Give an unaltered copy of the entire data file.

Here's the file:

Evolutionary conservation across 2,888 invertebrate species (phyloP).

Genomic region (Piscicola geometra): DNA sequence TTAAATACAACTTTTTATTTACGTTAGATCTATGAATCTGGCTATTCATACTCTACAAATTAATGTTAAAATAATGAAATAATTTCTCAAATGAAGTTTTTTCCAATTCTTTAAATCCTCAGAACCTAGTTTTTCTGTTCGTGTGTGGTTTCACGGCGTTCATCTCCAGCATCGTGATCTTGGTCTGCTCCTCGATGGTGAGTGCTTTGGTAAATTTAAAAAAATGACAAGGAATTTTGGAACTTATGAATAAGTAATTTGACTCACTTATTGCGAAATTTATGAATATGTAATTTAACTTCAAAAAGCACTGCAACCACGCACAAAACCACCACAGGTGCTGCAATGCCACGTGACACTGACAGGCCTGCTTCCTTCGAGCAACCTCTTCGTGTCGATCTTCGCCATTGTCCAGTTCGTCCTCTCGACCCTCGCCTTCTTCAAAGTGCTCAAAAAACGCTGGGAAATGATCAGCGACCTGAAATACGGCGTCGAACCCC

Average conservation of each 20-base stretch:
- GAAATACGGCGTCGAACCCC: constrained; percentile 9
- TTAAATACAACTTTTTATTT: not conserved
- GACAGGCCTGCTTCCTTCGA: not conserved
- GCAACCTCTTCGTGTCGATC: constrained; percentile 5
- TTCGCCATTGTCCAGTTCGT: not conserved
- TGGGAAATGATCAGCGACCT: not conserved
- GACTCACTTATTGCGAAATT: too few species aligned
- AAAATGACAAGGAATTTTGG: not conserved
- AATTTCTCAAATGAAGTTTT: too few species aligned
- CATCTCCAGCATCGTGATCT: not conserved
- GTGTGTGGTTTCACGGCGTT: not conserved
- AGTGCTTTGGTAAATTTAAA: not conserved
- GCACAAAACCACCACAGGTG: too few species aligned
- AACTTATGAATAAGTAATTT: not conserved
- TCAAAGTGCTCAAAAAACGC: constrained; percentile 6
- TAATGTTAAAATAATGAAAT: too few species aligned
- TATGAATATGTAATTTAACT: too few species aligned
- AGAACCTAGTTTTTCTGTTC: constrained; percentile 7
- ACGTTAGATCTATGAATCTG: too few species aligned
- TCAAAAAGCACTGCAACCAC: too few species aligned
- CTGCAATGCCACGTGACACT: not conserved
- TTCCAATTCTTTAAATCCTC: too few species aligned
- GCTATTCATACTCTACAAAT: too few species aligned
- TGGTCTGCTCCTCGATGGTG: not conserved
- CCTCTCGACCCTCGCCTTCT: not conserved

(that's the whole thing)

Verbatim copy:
Evolutionary conservation across 2,888 invertebrate species (phyloP).

Genomic region (Piscicola geometra): DNA sequence TTAAATACAACTTTTTATTTACGTTAGATCTATGAATCTGGCTATTCATACTCTACAAATTAATGTTAAAATAATGAAATAATTTCTCAAATGAAGTTTTTTCCAATTCTTTAAATCCTCAGAACCTAGTTTTTCTGTTCGTGTGTGGTTTCACGGCGTTCATCTCCAGCATCGTGATCTTGGTCTGCTCCTCGATGGTGAGTGCTTTGGTAAATTTAAAAAAATGACAAGGAATTTTGGAACTTATGAATAAGTAATTTGACTCACTTATTGCGAAATTTATGAATATGTAATTTAACTTCAAAAAGCACTGCAACCACGCACAAAACCACCACAGGTGCTGCAATGCCACGTGACACTGACAGGCCTGCTTCCTTCGAGCAACCTCTTCGTGTCGATCTTCGCCATTGTCCAGTTCGTCCTCTCGACCCTCGCCTTCTTCAAAGTGCTCAAAAAACGCTGGGAAATGATCAGCGACCTGAAATACGGCGTCGAACCCC

Average conservation of each 20-base stretch:
- GAAATACGGCGTCGAACCCC: constrained; percentile 9
- TTAAATACAACTTTTTATTT: not conserved
- GACAGGCCTGCTTCCTTCGA: not conserved
- GCAACCTCTTCGTGTCGATC: constrained; percentile 5
- TTCGCCATTGTCCAGTTCGT: not conserved
- TGGGAAATGATCAGCGACCT: not conserved
- GACTCACTTATTGCGAAATT: too few species aligned
- AAAATGACAAGGAATTTTGG: not conserved
- AATTTCTCAAATGAAGTTTT: too few species aligned
- CATCTCCAGCATCGTGATCT: not conserved
- GTGTGTGGTTTCACGGCGTT: not conserved
- AGTGCTTTGGTAAATTTAAA: not conserved
- GCACAAAACCACCACAGGTG: too few species aligned
- AACTTATGAATAAGTAATTT: not conserved
- TCAAAGTGCTCAAAAAACGC: constrained; percentile 6
- TAATGTTAAAATAATGAAAT: too few species aligned
- TATGAATATGTAATTTAACT: too few species aligned
- AGAACCTAGTTTTTCTGTTC: constrained; percentile 7
- ACGTTAGATCTATGAATCTG: too few species aligned
- TCAAAAAGCACTGCAACCAC: too few species aligned
- CTGCAATGCCACGTGACACT: not conserved
- TTCCAATTCTTTAAATCCTC: too few species aligned
- GCTATTCATACTCTACAAAT: too few species aligned
- TGGTCTGCTCCTCGATGGTG: not conserved
- CCTCTCGACCCTCGCCTTCT: not conserved